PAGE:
The Canadian dollar edged lower against its U.S. counterpart on Monday, giving up some gains from the last two sessions, as increased global political tensions stir investor worries about risky currencies like the loonie.
At 3:55 p.m., the Canadian dollar was trading 0.1 per cent lower at 1.3239 to the greenback, or 75.53 U.S. cents. The currency was trading in a range of 1.3207 to 1.325.
Because Canada exports many commodities, including oil, its economy faces the risk of being hurt by escalating geopolitical tensions that could threaten global growth and commodities prices.
“Markets are concerned about Hong Kong and Argentina ... so high-risk, growth-sensitive currencies like the Mexican peso, Australian dollar and Norwegian krone are all weakening, and the Canadian dollar is also soft, although to a lesser extent than its peers,” said Eric Theoret, a currency strategist at Scotiabank.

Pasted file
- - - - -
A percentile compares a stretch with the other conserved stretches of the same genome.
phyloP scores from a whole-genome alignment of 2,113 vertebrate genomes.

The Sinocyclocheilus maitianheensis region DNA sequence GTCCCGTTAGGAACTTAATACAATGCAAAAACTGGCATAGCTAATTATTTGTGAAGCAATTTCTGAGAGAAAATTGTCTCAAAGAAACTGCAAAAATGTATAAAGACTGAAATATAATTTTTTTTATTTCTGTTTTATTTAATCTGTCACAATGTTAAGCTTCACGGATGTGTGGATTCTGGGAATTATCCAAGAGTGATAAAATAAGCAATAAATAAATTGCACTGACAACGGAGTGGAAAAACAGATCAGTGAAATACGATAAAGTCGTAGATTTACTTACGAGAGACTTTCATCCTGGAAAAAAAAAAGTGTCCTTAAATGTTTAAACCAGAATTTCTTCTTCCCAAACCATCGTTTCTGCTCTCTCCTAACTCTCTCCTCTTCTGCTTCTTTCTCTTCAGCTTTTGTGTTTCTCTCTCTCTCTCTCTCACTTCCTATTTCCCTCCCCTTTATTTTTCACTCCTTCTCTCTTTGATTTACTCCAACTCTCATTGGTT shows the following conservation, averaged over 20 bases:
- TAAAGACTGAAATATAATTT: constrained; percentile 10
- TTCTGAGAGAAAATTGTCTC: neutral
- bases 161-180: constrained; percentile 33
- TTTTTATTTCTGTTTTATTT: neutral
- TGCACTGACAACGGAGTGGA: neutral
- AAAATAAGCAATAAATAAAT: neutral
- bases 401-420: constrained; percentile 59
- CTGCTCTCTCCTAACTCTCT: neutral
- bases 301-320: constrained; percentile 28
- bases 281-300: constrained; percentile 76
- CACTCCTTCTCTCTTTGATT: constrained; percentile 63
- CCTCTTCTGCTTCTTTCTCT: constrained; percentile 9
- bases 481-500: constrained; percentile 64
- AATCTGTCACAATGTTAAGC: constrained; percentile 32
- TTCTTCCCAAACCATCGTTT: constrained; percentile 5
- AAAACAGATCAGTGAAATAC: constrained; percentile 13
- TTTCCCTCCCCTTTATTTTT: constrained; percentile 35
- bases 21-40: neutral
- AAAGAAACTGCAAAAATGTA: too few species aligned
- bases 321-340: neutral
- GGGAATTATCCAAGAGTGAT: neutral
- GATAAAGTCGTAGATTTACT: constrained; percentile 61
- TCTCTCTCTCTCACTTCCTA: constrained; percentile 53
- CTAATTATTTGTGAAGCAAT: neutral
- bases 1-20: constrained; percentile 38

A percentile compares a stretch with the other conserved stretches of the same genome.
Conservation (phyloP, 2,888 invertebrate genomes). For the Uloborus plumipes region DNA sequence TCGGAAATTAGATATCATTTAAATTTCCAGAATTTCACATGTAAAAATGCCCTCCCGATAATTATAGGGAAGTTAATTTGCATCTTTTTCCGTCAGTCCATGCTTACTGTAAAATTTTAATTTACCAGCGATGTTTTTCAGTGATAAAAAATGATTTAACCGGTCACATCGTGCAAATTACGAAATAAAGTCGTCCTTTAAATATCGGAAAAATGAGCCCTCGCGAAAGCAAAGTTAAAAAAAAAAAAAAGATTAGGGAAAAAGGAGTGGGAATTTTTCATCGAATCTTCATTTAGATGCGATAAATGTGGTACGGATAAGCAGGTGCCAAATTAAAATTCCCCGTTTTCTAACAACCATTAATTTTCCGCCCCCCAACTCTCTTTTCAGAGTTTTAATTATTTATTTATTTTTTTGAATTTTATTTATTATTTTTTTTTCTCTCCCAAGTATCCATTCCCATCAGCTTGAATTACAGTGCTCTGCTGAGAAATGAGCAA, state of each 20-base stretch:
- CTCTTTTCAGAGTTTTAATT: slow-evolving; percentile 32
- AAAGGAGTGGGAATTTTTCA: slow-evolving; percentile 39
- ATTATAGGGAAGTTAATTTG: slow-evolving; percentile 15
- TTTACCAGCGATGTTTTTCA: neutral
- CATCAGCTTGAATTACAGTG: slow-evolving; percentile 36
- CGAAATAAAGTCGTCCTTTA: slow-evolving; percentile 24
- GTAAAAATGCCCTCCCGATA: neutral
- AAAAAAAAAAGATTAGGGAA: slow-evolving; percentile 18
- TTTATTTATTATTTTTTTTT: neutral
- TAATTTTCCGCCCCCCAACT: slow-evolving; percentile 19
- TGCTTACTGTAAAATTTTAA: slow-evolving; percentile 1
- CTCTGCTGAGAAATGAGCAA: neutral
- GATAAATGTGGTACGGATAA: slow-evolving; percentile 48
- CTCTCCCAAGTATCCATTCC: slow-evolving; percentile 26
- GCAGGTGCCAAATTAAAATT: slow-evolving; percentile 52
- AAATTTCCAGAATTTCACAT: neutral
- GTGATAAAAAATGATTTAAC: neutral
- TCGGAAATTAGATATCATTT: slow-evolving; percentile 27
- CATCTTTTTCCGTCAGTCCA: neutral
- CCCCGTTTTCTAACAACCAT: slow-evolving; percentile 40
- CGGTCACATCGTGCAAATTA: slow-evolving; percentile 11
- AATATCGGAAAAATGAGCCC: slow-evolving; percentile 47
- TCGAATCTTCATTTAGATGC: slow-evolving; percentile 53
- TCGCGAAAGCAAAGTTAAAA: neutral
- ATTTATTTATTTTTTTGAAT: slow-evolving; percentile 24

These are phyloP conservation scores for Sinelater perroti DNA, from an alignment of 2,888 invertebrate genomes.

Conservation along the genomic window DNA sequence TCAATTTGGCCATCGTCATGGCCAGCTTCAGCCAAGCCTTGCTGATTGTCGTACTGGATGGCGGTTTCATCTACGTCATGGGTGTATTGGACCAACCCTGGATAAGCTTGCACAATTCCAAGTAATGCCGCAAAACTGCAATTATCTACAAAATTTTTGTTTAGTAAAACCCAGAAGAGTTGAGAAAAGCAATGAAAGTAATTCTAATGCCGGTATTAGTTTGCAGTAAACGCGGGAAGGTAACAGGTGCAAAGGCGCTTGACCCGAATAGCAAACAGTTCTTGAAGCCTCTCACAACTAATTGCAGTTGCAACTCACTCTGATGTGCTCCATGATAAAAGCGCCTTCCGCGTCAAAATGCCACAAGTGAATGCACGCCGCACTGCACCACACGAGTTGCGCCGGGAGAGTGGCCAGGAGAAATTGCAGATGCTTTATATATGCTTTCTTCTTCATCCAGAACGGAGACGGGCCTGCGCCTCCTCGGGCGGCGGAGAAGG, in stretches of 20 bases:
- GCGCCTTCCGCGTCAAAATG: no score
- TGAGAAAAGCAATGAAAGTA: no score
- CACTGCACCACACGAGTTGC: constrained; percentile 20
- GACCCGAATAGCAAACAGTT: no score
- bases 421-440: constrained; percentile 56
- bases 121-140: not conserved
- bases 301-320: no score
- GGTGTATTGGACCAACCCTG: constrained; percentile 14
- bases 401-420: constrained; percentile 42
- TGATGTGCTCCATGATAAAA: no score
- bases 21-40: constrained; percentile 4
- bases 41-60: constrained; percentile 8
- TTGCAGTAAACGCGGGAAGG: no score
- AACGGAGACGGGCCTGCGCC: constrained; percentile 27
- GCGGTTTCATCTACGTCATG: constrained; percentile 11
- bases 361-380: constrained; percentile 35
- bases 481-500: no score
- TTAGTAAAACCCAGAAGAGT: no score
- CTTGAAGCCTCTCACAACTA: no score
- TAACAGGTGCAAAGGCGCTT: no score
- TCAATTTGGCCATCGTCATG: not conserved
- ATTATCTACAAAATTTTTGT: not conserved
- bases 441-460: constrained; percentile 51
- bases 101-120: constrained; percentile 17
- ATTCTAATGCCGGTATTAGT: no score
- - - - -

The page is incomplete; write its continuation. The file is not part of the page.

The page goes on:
Argentine voters signalled they could reject market-friendly President Mauricio Macri at an election in October and return the country to interventionist economics.
Hong Kong’s airport halted flights on Monday, blaming demonstrators for the disruption, while China said the anti-government protests that have swept the city over the past two months had begun to show “sprouts of terrorism.”
Meanwhile, the price of oil, one of Canada’s major exports, was little changed as expectations that major producers would continue to reduce global supplies ran into worries about sluggish growth in crude demand due to the U.S.-China trade war.
U.S. crude oil futures settled 0.8 per cent higher at $54.93 a barrel.
Canadian government bond prices were higher across the yield curve in sympathy with U.S. Treasuries. The two-year rose 10.5 cents to yield 1.332 per cent and the 10-year was up 73 cents to yield 1.198 per cent.
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